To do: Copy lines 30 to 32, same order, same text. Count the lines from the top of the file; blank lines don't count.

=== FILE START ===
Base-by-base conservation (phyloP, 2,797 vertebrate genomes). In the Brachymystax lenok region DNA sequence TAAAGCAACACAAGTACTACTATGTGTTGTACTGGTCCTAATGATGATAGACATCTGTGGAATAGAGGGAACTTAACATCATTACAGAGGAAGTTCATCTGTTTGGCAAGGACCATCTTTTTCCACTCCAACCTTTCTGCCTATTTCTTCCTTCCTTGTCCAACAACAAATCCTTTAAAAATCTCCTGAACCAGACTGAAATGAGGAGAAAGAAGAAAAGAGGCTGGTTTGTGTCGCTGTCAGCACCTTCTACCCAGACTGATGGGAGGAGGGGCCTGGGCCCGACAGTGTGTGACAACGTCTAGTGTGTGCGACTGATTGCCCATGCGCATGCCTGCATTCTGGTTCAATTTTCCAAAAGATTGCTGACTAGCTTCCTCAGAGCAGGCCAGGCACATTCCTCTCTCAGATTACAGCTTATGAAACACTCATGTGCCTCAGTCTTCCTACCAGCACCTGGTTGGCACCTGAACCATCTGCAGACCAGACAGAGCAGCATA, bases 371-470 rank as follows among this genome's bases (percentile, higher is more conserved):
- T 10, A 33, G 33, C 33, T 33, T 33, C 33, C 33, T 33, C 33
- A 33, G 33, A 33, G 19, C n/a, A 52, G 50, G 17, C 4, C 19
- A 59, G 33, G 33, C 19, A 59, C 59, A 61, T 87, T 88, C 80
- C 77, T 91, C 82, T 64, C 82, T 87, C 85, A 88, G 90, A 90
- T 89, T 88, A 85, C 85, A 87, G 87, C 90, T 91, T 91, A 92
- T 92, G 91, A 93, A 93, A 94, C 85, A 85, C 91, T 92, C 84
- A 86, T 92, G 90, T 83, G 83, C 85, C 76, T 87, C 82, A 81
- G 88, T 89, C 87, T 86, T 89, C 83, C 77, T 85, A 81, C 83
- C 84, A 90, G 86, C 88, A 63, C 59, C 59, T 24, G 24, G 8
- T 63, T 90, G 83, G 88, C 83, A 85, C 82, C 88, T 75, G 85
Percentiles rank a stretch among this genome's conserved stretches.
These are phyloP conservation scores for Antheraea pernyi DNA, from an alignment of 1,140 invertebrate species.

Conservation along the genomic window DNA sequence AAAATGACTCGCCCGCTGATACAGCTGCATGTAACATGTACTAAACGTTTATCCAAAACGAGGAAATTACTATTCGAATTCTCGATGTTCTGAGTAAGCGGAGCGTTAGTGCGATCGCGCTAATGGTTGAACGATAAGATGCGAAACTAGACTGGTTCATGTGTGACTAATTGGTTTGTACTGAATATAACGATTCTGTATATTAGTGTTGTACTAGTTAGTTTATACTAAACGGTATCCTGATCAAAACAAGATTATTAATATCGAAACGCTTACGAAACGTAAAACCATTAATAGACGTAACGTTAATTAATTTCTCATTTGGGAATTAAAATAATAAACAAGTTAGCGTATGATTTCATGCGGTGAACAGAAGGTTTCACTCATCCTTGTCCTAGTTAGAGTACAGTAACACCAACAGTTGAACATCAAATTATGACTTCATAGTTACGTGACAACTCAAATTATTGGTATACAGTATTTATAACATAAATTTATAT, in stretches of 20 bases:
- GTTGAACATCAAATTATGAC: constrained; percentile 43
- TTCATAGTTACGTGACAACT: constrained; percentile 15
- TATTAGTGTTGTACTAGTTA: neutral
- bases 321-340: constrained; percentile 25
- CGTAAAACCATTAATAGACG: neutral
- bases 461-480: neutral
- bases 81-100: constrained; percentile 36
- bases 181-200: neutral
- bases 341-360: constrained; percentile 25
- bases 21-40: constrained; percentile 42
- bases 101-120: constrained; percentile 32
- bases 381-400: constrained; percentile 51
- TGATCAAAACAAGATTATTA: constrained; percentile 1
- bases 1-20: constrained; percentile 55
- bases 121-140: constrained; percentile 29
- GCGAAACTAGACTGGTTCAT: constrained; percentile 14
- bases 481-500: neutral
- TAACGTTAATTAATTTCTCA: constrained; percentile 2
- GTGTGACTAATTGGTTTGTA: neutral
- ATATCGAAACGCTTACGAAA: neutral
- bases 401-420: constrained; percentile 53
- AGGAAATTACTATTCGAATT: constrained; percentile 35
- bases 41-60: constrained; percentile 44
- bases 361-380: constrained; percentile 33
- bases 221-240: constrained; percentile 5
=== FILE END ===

- GCGAAACTAGACTGGTTCAT: constrained; percentile 14
- bases 481-500: neutral
- TAACGTTAATTAATTTCTCA: constrained; percentile 2